where one can immediately be written separately in terms of the universe components in the presence of an interacting term in the form

      $ \begin{eqnarray} &\dot{\rho}+3 H \left(\rho + p \right)= \mathcal{Q}, \end{eqnarray} \tag{16a}$

      $ \begin{eqnarray} &\dot{\rho}_{de}+3 H \left(\rho_{de} + {p}_{de} + p_b\right)= -\mathcal{Q}, \end{eqnarray} \tag{16b}$

      where $ \mathcal{Q} $ is introduced as an interaction term. Note that the interaction term appears when the energy flow is transferred between the dark components of the universe. It is obvious that the quantity $ \mathcal{Q} $ should be positive, this is, the energy transfer from dark energy to dark matter occurs. Therefore, the positivity of the interaction term guarantees that the second law of thermodynamics is realized [67]. In that case, since the unit $ \mathcal{Q} $ is the inverse of the time evolution, it is natural choose this value as the product of the Hubble parameter and the energy density. Herein we consider $ \mathcal{Q} = 3 b^2 H \rho $ in which $ b^2 $ is the coupling parameter or transmission intensity.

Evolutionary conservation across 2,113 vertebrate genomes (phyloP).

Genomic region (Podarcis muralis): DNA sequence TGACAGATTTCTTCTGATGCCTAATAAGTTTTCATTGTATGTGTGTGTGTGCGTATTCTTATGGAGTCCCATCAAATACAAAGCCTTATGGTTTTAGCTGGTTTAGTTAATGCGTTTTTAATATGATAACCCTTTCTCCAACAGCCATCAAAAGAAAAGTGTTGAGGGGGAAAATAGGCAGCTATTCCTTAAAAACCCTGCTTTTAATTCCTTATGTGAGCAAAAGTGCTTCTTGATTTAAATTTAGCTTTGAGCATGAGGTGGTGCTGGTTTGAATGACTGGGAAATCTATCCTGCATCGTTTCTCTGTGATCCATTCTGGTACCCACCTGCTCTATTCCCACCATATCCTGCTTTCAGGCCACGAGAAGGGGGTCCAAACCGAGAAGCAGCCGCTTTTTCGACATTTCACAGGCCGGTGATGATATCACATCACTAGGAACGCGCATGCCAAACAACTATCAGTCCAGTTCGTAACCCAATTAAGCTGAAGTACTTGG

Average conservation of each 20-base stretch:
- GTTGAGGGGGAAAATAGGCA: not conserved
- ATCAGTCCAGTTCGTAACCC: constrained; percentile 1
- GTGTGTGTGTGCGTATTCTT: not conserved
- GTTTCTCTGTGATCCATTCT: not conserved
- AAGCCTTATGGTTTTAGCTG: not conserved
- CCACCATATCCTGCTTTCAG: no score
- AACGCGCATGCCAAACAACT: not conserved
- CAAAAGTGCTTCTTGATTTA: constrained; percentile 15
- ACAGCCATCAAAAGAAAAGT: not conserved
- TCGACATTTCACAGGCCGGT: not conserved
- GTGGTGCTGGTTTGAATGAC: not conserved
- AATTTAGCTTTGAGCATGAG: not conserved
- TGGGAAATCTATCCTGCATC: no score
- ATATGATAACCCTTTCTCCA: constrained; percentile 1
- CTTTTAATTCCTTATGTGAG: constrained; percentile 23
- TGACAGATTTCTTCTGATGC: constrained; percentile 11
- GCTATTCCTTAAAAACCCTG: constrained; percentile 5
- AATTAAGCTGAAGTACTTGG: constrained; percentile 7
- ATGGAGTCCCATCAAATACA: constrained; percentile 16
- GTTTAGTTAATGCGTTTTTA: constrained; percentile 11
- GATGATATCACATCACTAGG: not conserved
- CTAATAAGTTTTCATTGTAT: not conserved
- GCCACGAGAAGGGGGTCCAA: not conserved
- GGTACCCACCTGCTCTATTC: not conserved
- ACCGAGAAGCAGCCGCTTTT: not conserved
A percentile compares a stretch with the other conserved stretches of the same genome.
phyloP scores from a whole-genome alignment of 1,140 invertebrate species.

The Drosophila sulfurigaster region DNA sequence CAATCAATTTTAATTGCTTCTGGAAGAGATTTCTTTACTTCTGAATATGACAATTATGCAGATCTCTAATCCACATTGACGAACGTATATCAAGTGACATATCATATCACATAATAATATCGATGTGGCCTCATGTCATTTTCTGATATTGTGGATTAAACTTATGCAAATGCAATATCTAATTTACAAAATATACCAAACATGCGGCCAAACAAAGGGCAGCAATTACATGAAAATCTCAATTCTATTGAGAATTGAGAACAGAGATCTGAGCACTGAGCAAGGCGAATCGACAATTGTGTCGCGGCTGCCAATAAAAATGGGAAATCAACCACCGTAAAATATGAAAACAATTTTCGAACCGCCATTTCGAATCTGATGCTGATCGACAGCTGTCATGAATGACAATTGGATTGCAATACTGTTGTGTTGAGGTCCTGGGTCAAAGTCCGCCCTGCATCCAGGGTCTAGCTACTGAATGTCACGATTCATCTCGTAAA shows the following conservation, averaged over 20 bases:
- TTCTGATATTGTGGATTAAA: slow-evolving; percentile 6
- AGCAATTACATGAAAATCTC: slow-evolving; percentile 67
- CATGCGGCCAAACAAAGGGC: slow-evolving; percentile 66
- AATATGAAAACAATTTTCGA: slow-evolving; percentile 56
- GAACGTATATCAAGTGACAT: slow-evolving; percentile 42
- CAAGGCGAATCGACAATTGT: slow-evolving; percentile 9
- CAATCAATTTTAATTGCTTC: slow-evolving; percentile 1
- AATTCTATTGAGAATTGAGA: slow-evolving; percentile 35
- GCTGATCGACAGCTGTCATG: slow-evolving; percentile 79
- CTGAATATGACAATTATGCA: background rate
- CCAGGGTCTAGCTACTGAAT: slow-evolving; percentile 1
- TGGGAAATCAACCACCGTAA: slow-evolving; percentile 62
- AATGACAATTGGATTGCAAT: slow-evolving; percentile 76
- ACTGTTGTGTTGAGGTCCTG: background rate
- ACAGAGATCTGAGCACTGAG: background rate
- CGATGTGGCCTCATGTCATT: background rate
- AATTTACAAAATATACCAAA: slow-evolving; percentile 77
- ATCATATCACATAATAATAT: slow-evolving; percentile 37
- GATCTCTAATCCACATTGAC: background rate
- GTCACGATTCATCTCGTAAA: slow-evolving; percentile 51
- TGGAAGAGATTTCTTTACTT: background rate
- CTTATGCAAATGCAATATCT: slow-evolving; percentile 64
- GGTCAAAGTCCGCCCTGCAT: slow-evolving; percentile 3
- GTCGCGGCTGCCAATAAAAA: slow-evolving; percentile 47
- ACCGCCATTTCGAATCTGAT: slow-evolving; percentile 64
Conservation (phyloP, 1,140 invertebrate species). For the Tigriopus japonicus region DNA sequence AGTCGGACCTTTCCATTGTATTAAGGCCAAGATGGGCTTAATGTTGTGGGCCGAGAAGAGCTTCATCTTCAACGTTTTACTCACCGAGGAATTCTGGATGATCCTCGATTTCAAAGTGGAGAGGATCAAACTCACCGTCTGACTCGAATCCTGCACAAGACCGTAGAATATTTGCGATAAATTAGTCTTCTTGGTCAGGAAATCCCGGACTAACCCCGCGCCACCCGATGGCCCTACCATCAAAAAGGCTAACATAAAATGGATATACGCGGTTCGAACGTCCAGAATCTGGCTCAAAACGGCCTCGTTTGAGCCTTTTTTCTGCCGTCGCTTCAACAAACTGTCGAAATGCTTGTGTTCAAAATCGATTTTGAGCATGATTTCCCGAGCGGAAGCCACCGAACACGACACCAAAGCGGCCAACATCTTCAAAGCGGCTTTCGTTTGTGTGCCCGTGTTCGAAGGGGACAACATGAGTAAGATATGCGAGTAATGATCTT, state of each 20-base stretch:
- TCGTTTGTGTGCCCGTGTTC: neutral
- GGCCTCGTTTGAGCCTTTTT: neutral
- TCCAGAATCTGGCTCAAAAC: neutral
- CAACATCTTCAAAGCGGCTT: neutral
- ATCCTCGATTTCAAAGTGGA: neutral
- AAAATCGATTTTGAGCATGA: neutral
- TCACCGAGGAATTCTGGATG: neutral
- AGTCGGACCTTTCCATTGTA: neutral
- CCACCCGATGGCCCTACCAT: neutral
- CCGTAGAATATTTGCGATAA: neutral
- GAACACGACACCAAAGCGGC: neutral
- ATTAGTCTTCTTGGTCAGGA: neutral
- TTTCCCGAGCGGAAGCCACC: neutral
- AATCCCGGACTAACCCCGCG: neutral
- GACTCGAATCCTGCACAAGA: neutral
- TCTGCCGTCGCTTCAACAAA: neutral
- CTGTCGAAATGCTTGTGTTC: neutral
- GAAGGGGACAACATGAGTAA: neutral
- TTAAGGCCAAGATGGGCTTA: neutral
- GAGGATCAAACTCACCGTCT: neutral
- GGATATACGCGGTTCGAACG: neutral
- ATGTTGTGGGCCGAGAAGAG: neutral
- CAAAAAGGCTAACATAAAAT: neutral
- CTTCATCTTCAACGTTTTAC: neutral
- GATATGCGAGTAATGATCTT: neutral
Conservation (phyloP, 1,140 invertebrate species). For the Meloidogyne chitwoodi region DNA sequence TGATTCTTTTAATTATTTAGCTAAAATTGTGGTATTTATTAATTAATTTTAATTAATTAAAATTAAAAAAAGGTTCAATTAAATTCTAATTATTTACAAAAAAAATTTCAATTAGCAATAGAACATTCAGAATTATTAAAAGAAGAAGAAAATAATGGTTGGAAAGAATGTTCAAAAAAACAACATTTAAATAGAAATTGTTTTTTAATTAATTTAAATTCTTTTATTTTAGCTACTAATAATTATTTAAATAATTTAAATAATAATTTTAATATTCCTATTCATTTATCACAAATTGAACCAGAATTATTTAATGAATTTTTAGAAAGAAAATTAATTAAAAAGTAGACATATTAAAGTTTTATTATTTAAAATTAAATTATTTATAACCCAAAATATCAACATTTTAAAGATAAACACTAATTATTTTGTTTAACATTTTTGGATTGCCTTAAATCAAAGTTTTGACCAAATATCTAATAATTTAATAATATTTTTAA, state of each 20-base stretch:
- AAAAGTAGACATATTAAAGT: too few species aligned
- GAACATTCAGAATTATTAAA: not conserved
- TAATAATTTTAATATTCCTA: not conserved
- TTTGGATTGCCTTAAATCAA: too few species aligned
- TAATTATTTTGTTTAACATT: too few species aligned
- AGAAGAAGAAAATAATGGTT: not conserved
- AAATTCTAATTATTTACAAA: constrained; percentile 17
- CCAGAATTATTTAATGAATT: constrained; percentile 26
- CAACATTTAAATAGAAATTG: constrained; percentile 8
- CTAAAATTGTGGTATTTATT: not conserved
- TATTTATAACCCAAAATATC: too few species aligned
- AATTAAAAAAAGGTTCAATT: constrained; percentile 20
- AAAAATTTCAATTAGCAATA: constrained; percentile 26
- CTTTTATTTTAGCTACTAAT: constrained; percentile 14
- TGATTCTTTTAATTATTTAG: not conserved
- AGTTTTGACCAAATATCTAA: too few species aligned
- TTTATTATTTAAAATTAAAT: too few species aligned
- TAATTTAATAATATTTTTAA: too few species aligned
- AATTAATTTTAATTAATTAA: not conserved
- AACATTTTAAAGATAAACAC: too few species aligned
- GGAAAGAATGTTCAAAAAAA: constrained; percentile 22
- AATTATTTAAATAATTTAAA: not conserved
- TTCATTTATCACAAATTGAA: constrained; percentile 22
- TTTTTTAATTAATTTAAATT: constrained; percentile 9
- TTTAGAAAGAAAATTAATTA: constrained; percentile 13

In the next section, we will discuss the thermodynamic study of the particle creation in an open system. And then, the corresponding open system is considered an adiabatic universe, so that, we will see, the particle creation is related to the interaction term between the dark parts of the universe.

    IV.   CORRESPONDENCE BETWEEN MATTER CREATION AND VISCOUS $ f(T) $ GRAVITY
    • As we know, the first law of thermodynamics or in other words the Gibbs equation with the dynamic number of particles N and the enthalpy density $ h = \rho + p $ in an open system is written as follows:

      $ \begin{equation} dE = dQ - p dV + \frac {h}{n} d(nV), \end{equation} $

      (17)

      where $ \rho = \dfrac{E}{V} $ and $ n = \dfrac{N}{V} $ are the energy density and the density of particles, respectively, where E and V are the internal energy and the volume of the system, respectively.

      Now we consider the open system as an adiabatic FRW universe model as $ dQ = 0 $ with the existence of the creation or elimination of the number of particles in the corresponding system. In order to realize the creation of the particle, we consider the volume of the universe as a sphere with the radius of the scale factor $ a(t) $ in the form of the relationship $ V = \dfrac{4 \pi}{3}a^3 $, so that, Eq. (17) yields